World Peace Forum Teach-In 2016
Crisis and Resistance
Saturday Nov. 19 at SFU Harbour Centre, in partnership with the SFU Institute for Humanities
Workshop change: A History of the Middle East has had to be cancelled. We will now present The Role of the Kurds in Promoting Democracy in the Middle East. The speakers will be Mamad Toz and Juan Sadoun.
Roger Annis is a retired aerospace worker in Vancouver, Canada and a frequent writer on political issues in Canada and internationally. He publishes a website called ‘A Socialist in Canada’. He has visited Crimea and Russia on several occasions over the last few years, including as a delegate to the antiwar conference that took place in Yalta, Crimea in July 2014. He is an editor of the website ‘The New Cold War: Ukraine and beyond’.
Gary Cristall is a long time Vancouver socialist activist and cultural worker. He teaches cultural policy and arts administration at Capilano University, amongst other activities. In Chile, where he lived in 1972-73 he came to know the difference between fascism and right wing populism.
Yves Engler has been dubbed “Canada’s version of Noam Chomsky” (Georgia Straight), “one of the most important voices on the Canadian Left today” (Briarpatch), “in the mould of IF Stone” (Globe and Mail), and a “Leftist gadfly” (Ottawa Citizen). He is the author of nine books and hundreds of articles. His latest is “A Propaganda System: How Canada’s Government, Corporations, Media and Academia Sell War and Exploitation”.
Brandon Gabriel is a member of the Kwantlen First Nation and resides with his partner Melinda and his daughter Jamie in unceded Kwantlen territory in Fort Langley, BC. He is a graduate of Kwantlen Polytechnic University and Emily Carr University of Art and Design. He is an internationally renowned award winning visual artist and is active as an educator in his community for social justice issues.
Sam Gindin, from Toronto, was the Director of Research for the Canadian Auto Workers union from 1974 until his retirement in 2000. From 1985 until 2000 he served as assistant to the president of the union, first for Bob White and then for Buzz Hargrove. He participated in the formation of union and social policy and in strategic discussions on the structure and direction of the union. He wrote a book on the history of the CAW ‘The Canadian Auto Workers: The Birth and Transformation of a Union’. After retiring from the CAW he became the visiting Packer Chair in Social Justice from 2000-2010 in the Political Science department of York University. He remains active in labour and social movements as a member of Socialist Project and the Greater Toronto Workers’ Assembly.
Arun Gupta, from Portand, contributor to ‘In These Times’ and ‘Registering Class’, the 2014 edition of the ‘Socialist Register’, is a founding editor of ‘The Indypendent’ magazine and the ‘Occupy Wall Street’ journal. He is working on a book about the decline of the American Empire.
Brad Hornick is a sociology and anthropology grad student at SFU and is active with the Vancouver Ecosocialist Group.
Jagdeep Singh Mangat is a lawyer in Surrey who focuses on immigration law. His particular interest is in worker rights, especially the rights of low wage private sector workers.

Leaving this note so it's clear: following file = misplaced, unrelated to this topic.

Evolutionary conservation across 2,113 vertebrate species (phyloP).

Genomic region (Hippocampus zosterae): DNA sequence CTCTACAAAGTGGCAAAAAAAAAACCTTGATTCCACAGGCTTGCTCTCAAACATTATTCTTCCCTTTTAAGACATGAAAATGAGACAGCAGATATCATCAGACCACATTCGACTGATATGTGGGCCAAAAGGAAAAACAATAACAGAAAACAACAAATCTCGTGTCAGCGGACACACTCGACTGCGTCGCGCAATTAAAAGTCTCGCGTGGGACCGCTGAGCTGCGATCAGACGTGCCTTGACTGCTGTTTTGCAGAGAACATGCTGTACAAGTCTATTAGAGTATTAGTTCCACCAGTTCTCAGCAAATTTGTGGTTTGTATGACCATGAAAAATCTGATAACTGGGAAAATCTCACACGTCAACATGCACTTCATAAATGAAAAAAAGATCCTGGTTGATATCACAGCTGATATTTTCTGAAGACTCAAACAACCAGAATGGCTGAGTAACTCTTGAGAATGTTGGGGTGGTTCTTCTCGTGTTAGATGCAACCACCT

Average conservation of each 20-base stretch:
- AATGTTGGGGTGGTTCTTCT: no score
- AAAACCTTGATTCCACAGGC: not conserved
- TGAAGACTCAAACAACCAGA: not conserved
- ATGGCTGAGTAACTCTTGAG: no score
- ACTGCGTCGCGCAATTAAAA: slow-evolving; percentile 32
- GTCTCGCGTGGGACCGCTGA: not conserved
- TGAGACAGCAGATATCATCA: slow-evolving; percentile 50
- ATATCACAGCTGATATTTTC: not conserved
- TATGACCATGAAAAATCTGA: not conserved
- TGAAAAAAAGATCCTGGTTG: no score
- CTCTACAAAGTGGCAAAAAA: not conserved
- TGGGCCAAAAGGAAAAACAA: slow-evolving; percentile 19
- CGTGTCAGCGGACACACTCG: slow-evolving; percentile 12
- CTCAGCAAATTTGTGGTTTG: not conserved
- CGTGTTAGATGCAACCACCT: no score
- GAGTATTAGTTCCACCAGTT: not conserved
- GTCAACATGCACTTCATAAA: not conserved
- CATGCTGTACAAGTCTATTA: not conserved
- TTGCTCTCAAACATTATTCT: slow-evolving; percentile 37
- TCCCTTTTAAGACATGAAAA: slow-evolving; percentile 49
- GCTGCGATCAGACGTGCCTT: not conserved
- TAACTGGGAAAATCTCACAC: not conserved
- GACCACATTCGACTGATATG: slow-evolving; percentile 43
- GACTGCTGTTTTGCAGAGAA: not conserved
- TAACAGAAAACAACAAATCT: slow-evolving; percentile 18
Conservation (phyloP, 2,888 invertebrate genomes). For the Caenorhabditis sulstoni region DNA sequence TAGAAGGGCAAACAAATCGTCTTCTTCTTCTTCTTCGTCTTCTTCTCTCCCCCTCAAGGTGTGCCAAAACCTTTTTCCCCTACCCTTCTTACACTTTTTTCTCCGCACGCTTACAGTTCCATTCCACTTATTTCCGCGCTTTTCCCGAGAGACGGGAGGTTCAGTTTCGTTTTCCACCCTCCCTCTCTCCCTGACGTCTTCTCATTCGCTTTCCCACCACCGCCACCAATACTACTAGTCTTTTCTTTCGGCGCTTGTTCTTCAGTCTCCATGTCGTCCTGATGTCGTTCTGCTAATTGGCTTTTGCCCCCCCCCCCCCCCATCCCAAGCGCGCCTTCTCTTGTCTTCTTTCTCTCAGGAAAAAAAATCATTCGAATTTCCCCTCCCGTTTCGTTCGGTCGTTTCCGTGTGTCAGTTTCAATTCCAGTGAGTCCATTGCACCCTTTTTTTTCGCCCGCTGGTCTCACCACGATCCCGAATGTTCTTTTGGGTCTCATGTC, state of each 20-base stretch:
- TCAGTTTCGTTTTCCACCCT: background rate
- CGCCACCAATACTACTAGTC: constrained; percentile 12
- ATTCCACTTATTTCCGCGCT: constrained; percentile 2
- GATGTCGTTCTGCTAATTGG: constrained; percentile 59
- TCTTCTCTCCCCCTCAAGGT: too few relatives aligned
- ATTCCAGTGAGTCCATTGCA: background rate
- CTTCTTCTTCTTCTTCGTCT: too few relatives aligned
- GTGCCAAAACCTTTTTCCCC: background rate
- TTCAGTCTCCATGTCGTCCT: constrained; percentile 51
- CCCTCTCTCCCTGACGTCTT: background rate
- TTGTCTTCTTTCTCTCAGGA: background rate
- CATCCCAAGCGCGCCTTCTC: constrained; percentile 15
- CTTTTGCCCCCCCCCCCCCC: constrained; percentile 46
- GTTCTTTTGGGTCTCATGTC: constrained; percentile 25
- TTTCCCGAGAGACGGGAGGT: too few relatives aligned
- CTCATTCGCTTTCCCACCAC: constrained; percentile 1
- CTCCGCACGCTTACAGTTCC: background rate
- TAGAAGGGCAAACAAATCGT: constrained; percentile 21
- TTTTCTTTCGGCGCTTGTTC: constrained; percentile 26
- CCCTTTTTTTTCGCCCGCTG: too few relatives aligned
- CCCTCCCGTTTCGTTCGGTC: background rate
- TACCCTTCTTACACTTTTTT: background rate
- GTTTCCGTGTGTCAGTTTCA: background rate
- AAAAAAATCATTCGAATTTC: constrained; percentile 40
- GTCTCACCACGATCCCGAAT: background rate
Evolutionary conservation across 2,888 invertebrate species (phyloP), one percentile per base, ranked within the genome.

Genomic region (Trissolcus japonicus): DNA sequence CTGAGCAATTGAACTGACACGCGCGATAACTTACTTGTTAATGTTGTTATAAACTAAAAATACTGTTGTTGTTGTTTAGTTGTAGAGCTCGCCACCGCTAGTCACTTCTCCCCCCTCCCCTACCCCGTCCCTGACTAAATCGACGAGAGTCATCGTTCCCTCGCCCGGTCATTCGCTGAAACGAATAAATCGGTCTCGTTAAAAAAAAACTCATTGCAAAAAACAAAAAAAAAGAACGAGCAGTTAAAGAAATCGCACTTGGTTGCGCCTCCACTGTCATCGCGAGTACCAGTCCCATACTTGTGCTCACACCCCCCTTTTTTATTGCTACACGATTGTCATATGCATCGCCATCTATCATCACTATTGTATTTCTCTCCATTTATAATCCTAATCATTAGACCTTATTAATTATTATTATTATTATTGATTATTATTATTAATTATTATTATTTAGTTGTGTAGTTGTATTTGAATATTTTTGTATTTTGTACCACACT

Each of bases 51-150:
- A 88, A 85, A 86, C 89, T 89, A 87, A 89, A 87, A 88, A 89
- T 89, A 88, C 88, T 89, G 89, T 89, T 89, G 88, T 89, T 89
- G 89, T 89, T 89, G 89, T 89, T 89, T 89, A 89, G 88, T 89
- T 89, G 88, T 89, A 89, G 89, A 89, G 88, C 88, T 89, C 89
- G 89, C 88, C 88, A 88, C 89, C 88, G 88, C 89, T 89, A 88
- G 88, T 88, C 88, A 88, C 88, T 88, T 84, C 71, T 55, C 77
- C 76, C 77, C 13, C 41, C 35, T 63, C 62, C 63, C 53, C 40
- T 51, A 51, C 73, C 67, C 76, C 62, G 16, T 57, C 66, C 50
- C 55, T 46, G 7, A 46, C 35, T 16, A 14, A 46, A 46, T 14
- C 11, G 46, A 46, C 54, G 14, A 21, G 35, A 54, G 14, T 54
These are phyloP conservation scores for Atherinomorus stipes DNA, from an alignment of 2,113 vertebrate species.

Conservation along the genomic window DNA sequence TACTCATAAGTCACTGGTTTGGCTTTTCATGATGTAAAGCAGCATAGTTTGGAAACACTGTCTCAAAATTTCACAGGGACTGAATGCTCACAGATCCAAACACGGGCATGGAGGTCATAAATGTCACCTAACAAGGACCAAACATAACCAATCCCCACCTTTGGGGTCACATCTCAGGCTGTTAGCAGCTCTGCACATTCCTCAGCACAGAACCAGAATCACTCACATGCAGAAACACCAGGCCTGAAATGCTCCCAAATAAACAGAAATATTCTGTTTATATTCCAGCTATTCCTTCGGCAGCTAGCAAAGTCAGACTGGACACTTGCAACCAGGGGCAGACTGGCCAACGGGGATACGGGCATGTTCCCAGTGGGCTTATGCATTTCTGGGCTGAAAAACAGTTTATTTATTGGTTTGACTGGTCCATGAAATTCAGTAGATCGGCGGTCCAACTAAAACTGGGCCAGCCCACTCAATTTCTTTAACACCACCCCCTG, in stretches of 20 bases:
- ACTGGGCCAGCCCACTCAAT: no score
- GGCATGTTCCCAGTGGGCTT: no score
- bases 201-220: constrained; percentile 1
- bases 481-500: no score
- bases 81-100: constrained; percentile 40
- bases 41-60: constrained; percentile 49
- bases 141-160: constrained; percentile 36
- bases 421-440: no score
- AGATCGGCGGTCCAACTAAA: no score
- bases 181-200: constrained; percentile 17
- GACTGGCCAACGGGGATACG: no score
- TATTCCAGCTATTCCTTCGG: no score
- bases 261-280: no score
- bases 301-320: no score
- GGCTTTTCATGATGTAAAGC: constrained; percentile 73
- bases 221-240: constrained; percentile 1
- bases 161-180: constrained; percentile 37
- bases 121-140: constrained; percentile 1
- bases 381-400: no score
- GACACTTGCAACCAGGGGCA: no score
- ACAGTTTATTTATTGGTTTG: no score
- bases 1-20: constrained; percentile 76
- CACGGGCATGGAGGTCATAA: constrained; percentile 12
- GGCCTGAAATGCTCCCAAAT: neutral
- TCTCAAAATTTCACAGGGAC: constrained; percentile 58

Nino Pagliccia is from Venezuela. He has two Master’s Degrees from Stanford University and is a retired researcher on Canada-Cuba collaborative projects from UBC. He has been a long-time activist nad has organized groups to do voluntary work in Cuba for almost 15 years. He is the editor of the book “Cuba Solidarity in Canada – Five Decades of People-to-People Foreign Relations”, and regularly contributes articles for the newspaper People’s Voice.
Peter Prontzos immigrated to Canada as a Vietnam War resister. In addition to working for peace, his priorities are the environment and social justice. He has written for the Globe and Mail, the Georgia Straight, and the Vancouver Sun, amongst others, and is working on a book about the human condition. He teaches Political Science at Langara College.
Juan Sadoun is from Rojava (Kurdistan region in Syria). His fields of study are Economy and the Ottoman Archives, and he is an active member of the Kurdish community.
Ingo Schmidt is an immigrant from Germany. He’s been active as a shop steward, in anti-fascist mobilizations and in international solidarity work. He’s also an economics columnist for a socialist paper and has published books on neoliberalism, social democracy and, dearer to his heart, Rosa Luxemburg.
Chris Shelton is a born in Vancouver social activist whose interests are human rights, peace and urbanization. With degrees in Economics and Accounting from SFU he works in a boutique law office in Vancouver as their accountant.
Sid Shniad is, among many other things, a member of the national steering committee of Independent Jewish Voices – Canada. He is an inveterate editor and disseminator of useful information.
Mamad Toz is from Bakur (Kurdistan region in Turkey). He is a Senior Internet Programmer working for a software company in Vancouver. He is also a founder and the president of MalaKurd.
Brenda Wilson, from Prince George, is the Highway of Tears coordinator for the Carrier Sekani Family Services in PG. Earlier this year she walked for nearly three weeks covering 742 km along every centimeter of the infamous stretch of Highway 16 to raise awareness of the cases of missing and murdered Aboriginal women. Years ago, Wilson’s sister Ramona was murdered, one of dozens of women who were victimized along the Highway. “It’s a healing journey”, she said, adding that she’s still going through that process after the loss of her sister in 1994.